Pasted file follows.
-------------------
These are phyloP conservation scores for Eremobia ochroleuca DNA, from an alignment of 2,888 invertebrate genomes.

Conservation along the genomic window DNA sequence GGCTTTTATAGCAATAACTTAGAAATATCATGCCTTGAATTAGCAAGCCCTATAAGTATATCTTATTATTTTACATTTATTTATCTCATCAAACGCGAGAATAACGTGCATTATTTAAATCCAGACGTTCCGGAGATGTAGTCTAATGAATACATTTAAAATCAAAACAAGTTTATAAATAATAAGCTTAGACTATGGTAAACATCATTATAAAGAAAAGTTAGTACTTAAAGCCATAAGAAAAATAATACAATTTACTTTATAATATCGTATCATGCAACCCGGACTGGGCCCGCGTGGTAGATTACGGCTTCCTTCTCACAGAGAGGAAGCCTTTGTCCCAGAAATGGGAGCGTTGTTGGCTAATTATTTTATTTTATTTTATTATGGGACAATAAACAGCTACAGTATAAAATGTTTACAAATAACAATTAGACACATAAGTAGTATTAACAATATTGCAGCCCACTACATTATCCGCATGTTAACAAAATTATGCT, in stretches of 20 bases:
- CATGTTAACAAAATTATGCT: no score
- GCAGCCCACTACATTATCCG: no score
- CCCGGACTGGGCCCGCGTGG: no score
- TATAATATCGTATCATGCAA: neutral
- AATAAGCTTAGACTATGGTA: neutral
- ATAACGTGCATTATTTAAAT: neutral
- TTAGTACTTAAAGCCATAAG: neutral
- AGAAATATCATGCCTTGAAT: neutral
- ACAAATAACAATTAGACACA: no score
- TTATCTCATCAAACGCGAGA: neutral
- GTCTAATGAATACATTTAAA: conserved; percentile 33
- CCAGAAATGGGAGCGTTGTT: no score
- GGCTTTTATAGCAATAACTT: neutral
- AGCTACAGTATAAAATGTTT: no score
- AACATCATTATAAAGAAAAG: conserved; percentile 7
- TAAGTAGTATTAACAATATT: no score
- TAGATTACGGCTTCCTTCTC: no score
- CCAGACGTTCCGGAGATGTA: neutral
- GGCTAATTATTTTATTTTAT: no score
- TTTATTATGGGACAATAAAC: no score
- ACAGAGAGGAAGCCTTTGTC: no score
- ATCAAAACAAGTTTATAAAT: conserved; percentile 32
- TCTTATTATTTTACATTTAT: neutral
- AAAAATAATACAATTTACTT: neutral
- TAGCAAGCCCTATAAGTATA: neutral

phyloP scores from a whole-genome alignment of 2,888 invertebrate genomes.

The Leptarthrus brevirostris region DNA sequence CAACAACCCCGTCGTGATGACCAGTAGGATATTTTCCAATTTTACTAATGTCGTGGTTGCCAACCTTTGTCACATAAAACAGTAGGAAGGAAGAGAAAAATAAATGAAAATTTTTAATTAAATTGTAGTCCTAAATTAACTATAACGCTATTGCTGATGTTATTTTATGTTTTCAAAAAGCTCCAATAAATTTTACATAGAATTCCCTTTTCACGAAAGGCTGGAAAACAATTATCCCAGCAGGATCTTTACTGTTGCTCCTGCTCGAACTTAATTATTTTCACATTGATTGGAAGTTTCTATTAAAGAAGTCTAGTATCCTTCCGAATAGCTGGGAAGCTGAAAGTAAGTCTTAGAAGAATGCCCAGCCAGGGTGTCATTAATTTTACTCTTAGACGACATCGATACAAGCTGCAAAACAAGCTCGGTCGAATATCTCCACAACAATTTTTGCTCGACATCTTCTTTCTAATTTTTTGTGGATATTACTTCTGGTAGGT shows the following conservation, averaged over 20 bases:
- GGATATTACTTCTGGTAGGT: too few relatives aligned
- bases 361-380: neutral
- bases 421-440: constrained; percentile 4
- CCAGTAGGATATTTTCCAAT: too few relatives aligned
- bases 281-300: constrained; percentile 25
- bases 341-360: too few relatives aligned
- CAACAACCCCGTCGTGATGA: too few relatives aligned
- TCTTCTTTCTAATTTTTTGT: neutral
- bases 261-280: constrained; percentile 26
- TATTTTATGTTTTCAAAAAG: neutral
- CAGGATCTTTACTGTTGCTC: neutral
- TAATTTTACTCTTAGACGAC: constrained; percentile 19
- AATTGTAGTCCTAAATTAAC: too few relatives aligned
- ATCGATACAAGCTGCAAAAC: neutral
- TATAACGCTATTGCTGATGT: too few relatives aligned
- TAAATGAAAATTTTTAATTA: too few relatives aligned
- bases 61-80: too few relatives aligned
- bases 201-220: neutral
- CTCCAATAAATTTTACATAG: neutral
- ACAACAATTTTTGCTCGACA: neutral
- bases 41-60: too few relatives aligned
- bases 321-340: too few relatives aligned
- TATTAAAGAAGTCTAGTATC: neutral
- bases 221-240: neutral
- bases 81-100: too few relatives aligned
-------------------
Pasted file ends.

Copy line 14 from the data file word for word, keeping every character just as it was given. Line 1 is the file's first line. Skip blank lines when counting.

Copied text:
- CCAGAAATGGGAGCGTTGTT: no score